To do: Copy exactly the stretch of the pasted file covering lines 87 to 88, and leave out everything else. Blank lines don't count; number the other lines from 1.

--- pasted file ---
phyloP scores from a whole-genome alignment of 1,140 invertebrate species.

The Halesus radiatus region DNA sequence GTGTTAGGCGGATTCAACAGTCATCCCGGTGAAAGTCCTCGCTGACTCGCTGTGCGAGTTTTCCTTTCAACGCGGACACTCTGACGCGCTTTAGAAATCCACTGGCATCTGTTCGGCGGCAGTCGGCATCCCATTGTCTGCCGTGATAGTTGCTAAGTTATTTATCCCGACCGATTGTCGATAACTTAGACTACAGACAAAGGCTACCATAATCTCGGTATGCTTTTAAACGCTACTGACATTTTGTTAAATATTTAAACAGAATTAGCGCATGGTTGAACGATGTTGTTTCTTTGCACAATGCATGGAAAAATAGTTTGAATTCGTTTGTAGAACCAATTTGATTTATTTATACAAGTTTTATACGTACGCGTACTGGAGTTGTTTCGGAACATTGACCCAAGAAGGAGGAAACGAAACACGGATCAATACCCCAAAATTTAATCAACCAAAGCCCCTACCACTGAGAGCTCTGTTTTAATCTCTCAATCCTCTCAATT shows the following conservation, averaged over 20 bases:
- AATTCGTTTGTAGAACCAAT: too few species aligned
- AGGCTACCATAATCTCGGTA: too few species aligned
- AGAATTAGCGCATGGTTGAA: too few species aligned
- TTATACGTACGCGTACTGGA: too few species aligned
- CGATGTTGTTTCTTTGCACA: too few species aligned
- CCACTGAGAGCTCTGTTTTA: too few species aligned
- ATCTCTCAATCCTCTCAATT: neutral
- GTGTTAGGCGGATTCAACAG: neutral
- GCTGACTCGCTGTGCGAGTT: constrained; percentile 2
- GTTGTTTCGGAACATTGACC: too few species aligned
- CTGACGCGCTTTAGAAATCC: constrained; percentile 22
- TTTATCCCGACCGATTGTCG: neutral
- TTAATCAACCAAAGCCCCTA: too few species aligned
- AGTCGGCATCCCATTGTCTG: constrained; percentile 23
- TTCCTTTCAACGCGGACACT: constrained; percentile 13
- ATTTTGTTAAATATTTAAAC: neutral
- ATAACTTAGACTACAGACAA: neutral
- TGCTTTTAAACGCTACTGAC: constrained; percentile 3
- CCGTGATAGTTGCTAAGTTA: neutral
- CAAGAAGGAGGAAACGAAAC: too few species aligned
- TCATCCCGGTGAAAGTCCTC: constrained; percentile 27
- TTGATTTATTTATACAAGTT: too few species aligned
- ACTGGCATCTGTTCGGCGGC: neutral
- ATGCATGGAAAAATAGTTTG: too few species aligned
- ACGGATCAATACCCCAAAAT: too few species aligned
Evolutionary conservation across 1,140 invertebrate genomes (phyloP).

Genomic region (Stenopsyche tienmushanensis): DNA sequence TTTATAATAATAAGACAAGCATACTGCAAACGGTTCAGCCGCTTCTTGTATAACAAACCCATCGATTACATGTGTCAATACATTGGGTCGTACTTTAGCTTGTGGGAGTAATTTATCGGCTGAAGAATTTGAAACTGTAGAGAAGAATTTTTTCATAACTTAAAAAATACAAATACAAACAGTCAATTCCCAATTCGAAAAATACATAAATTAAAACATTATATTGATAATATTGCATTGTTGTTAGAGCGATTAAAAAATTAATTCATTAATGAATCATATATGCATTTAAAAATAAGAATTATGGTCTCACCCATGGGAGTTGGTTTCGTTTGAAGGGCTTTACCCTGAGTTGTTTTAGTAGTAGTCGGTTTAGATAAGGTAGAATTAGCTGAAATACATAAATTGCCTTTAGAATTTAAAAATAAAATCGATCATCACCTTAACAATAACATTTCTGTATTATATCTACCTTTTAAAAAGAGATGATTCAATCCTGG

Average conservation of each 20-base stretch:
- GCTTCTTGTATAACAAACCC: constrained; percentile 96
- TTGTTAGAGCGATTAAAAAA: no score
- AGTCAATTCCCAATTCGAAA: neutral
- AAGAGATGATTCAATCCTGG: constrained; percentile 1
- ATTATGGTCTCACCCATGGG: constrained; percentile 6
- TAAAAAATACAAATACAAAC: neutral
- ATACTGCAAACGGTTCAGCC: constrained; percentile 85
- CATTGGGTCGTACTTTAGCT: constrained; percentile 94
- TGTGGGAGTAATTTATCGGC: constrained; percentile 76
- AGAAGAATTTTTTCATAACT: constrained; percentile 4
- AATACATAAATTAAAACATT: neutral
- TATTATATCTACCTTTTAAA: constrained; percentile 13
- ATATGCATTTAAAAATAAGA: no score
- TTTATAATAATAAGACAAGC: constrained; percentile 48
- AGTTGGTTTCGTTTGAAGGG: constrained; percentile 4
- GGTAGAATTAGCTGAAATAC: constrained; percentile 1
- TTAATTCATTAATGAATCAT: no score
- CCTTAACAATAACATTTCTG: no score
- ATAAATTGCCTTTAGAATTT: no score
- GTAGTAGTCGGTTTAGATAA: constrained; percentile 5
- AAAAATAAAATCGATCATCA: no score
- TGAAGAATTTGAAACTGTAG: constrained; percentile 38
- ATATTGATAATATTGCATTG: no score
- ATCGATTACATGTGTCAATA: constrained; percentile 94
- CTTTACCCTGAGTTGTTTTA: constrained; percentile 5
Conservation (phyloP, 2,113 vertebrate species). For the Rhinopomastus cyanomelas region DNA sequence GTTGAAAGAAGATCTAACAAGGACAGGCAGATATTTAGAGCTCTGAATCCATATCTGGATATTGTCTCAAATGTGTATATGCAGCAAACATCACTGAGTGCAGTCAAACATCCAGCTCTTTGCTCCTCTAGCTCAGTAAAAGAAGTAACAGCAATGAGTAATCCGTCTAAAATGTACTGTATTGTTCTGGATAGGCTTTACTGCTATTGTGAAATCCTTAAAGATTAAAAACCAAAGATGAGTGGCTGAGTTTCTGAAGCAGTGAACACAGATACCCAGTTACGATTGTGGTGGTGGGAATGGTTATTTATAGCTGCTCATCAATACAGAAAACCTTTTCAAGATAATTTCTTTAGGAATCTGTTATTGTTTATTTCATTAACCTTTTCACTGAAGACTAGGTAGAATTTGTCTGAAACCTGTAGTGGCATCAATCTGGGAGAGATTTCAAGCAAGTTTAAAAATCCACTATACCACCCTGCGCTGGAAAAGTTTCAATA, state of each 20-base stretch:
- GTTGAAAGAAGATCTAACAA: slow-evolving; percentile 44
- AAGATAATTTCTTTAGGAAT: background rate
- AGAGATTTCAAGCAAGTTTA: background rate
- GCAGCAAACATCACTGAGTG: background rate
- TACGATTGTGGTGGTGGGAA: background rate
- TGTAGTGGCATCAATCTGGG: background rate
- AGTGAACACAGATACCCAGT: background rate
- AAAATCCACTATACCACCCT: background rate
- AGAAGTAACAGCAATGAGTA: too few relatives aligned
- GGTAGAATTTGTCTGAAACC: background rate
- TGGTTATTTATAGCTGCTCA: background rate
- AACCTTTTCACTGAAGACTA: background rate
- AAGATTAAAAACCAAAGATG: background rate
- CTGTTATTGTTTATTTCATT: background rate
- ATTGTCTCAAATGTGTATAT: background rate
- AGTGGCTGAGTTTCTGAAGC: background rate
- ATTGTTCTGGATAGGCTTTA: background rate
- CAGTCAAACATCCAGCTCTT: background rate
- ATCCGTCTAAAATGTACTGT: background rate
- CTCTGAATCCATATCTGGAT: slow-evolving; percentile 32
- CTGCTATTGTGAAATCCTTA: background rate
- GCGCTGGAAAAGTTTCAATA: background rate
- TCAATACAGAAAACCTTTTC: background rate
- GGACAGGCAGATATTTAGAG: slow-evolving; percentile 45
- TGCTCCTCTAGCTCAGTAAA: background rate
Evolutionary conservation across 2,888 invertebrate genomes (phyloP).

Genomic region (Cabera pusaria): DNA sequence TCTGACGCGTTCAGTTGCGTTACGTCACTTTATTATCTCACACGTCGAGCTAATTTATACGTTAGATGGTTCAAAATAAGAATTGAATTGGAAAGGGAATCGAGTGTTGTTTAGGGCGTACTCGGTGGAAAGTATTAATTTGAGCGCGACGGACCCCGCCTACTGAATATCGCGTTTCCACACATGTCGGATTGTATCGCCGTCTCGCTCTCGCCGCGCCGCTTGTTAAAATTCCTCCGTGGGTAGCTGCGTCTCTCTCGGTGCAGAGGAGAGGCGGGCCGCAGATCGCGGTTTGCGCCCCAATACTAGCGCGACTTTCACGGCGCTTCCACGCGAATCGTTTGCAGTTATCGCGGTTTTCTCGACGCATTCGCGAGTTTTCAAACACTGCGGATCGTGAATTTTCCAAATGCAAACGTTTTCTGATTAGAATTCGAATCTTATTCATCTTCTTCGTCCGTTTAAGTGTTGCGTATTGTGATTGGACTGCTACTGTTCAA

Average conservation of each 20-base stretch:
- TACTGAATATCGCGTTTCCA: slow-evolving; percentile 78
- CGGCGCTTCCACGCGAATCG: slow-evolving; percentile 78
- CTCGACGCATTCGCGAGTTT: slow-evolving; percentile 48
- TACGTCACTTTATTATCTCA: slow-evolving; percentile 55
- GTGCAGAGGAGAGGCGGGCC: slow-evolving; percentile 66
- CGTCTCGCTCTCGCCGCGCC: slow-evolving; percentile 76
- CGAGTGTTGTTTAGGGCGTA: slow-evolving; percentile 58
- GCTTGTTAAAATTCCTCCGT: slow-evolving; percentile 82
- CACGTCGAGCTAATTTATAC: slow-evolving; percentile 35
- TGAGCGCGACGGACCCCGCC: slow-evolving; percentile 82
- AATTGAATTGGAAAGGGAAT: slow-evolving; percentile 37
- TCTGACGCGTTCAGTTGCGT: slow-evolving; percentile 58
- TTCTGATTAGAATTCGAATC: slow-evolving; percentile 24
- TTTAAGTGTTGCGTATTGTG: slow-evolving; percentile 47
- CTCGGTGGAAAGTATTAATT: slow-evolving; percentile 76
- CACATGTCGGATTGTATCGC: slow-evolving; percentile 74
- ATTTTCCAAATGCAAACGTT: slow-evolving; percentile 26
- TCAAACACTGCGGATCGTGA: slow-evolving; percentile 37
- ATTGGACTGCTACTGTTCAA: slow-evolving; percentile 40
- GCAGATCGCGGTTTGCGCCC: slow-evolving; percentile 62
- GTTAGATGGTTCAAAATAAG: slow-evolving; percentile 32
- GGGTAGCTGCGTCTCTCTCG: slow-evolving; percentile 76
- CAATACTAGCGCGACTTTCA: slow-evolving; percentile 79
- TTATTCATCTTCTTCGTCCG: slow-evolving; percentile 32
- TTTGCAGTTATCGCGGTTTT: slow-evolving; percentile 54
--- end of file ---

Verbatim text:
- CTCGACGCATTCGCGAGTTT: slow-evolving; percentile 48
- TACGTCACTTTATTATCTCA: slow-evolving; percentile 55